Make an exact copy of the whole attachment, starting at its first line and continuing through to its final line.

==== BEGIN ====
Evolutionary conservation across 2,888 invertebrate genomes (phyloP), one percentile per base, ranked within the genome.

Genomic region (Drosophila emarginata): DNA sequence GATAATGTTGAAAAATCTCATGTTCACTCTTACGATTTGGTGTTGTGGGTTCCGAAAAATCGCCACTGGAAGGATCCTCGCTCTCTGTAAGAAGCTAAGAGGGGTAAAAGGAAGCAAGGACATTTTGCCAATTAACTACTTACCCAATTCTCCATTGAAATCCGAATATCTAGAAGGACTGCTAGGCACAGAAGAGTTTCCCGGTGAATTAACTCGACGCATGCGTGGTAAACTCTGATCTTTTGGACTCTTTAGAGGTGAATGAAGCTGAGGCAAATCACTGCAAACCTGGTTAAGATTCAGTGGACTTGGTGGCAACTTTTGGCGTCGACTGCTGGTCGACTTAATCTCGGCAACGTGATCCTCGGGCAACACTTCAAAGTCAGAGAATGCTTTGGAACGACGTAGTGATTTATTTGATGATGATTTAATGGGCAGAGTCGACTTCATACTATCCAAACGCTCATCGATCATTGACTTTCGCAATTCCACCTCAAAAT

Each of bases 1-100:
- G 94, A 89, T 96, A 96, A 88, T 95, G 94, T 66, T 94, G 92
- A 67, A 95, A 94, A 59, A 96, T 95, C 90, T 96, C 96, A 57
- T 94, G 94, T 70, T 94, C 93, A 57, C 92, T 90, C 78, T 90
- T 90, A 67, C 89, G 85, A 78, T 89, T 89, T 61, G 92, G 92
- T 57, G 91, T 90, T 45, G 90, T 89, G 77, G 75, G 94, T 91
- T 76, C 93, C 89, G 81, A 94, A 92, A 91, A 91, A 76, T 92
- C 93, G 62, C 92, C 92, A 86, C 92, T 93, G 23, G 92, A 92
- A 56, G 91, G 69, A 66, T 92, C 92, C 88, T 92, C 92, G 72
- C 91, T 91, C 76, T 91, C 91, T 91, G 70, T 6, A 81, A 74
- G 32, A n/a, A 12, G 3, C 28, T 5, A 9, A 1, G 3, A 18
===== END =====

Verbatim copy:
Evolutionary conservation across 2,888 invertebrate genomes (phyloP), one percentile per base, ranked within the genome.

Genomic region (Drosophila emarginata): DNA sequence GATAATGTTGAAAAATCTCATGTTCACTCTTACGATTTGGTGTTGTGGGTTCCGAAAAATCGCCACTGGAAGGATCCTCGCTCTCTGTAAGAAGCTAAGAGGGGTAAAAGGAAGCAAGGACATTTTGCCAATTAACTACTTACCCAATTCTCCATTGAAATCCGAATATCTAGAAGGACTGCTAGGCACAGAAGAGTTTCCCGGTGAATTAACTCGACGCATGCGTGGTAAACTCTGATCTTTTGGACTCTTTAGAGGTGAATGAAGCTGAGGCAAATCACTGCAAACCTGGTTAAGATTCAGTGGACTTGGTGGCAACTTTTGGCGTCGACTGCTGGTCGACTTAATCTCGGCAACGTGATCCTCGGGCAACACTTCAAAGTCAGAGAATGCTTTGGAACGACGTAGTGATTTATTTGATGATGATTTAATGGGCAGAGTCGACTTCATACTATCCAAACGCTCATCGATCATTGACTTTCGCAATTCCACCTCAAAAT

Each of bases 1-100:
- G 94, A 89, T 96, A 96, A 88, T 95, G 94, T 66, T 94, G 92
- A 67, A 95, A 94, A 59, A 96, T 95, C 90, T 96, C 96, A 57
- T 94, G 94, T 70, T 94, C 93, A 57, C 92, T 90, C 78, T 90
- T 90, A 67, C 89, G 85, A 78, T 89, T 89, T 61, G 92, G 92
- T 57, G 91, T 90, T 45, G 90, T 89, G 77, G 75, G 94, T 91
- T 76, C 93, C 89, G 81, A 94, A 92, A 91, A 91, A 76, T 92
- C 93, G 62, C 92, C 92, A 86, C 92, T 93, G 23, G 92, A 92
- A 56, G 91, G 69, A 66, T 92, C 92, C 88, T 92, C 92, G 72
- C 91, T 91, C 76, T 91, C 91, T 91, G 70, T 6, A 81, A 74
- G 32, A n/a, A 12, G 3, C 28, T 5, A 9, A 1, G 3, A 18